Archive for March, 2014

Can Business Profit from Greater Attention to the Environment?

In “Sustainability’s Next Frontier: Walking the Talk on the Sustainability Issues that Matter Most”, an eye-opening study published by the MIT Sloan Management Review, only 32% of companies said their organization’s sustainability-related actions or decisions had added to their firm’s profitability. Another equivalent proportion (32%) said these actions or decisions had been ‘break even’ (didn’t add to or take away from profit). So nearly two-thirds of companies say sustainability initiatives add to or have no negative impact on profitability.

However, just over 10% of respondents said these actions/decisions had taken away from the firm’s profitability. A full quarter of survey respondents said they didn’t know what impact their actions or decisions had on profitability. What is perhaps more sobering is that the percentage that believes sustainability-related actions had added to profitability declined from 39% in 2009 to 32% in 2013. And the percentage describing these initiatives as “break even” has risen from 27% to 32%. So there’s no guarantee of profit but there certainly is the possibility.
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Three Questions to Ask When Assessing Your Small Business for Environmental Sustainability

Here’s a practical way to get started on understanding how environmentally sustainable your business is: do a baseline review. Even if you think you know your business well, you’ll find that asking yourself three questions will help you understand what impact – good or bad – your business may be having on the environment. At the same time, odds are you will find ways you can improve your business at the same time (save money, better understand customer needs, find opportunities for new products and services, increase employee satisfaction, pride in work and productivity).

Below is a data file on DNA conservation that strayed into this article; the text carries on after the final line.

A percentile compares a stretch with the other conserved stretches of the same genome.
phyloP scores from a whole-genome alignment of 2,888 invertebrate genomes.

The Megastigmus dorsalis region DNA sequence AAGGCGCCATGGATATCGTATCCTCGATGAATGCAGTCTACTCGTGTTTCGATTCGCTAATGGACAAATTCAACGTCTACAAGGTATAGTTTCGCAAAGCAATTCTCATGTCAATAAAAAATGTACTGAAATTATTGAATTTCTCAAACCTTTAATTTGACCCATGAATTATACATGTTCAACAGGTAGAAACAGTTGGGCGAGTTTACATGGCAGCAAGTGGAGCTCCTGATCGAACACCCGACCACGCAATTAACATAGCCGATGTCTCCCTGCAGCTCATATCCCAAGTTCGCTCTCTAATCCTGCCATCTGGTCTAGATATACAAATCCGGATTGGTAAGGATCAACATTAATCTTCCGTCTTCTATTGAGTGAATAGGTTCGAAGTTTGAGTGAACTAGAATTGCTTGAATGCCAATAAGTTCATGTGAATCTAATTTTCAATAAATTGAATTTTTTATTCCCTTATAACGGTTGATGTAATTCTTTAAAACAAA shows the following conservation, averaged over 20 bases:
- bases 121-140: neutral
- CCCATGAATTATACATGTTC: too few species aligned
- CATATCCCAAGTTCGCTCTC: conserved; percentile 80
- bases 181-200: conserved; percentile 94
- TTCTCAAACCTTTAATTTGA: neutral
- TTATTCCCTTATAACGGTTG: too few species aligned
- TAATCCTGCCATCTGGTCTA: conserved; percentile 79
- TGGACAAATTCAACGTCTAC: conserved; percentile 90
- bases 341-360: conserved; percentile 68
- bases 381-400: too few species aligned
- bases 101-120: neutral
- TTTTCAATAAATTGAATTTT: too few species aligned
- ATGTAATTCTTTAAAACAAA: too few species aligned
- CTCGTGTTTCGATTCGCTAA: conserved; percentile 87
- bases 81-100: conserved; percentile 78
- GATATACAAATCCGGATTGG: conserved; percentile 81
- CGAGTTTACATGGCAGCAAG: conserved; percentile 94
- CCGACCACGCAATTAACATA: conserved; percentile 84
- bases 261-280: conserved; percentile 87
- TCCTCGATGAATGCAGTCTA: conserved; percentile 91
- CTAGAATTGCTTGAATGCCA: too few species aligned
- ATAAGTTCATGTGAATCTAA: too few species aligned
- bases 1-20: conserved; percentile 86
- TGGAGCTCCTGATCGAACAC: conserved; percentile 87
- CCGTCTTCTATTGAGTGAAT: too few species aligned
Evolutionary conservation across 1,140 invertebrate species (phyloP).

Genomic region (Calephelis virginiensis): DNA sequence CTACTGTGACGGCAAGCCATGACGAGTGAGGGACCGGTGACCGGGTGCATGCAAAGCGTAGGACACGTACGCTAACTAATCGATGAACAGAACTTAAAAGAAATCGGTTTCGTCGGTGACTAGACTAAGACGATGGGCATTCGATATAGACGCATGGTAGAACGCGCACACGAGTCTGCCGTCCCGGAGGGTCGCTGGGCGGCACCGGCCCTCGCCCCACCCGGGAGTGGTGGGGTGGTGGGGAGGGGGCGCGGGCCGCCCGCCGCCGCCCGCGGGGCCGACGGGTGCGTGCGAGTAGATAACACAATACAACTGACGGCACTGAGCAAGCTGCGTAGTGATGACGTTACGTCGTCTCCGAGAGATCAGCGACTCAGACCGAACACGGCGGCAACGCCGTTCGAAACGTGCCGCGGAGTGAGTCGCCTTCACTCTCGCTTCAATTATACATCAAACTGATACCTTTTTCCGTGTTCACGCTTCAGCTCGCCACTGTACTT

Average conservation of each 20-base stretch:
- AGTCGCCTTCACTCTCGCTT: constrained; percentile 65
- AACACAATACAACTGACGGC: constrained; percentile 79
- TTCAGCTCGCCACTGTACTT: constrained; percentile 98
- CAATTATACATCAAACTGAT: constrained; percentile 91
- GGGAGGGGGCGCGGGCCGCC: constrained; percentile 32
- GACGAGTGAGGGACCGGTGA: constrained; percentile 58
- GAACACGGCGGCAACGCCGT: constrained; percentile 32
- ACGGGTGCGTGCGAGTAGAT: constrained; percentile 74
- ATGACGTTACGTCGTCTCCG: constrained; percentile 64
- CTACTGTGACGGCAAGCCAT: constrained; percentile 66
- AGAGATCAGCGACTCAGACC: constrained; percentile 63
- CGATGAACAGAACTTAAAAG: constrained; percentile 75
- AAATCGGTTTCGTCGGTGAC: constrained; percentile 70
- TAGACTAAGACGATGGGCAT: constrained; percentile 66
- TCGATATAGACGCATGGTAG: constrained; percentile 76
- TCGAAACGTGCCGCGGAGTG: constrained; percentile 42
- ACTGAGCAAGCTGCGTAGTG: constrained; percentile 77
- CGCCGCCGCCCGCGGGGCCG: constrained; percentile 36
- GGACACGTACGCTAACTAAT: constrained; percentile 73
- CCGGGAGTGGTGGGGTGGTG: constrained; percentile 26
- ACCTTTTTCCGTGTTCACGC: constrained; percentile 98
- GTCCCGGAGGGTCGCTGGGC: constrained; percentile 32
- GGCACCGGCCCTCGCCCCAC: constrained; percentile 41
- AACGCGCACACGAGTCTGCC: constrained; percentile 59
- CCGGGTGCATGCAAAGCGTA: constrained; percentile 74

Question 1: What’s coming into our business? Make a quick list of everything that arrives at your place of business in whatever form – raw materials, parts or products from others, supplies of all kinds, and even your employees. Don’t forget those items that only come into your business “virtually”; for instance, perhaps you ship directly from a supplier to a customer. Add those items to your list.
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What Role Could Business Have in Addressing Climate Change?

Dr. David Victor, University of California, San Diego recently presented on international climate change negotiations for the Coursera course “Climate Change in Four Dimensions”. As might be expected from someone who authored a book entitled Global Warming Gridlock: New Strategies for Protecting the Planet (2011), Dr. Victor has taken a careful look at the last 20 years of international climate diplomacy, offering insight into why we have made such little diplomatic progress on this issue, canvassing the available strategies that might be employed, and suggesting strategies that might work better (than the monolithic, everyone-in-the-pool, hard-targets/binding commitments approach that characterized the Kyoto Protocol and much of the discussion that has followed).

Dr. Victor’s analysis is fascinating, and all by itself, is worth taking the course. Some of the highlights which caught our attention (given NCR’s interest in transformational opportunities for business) were:
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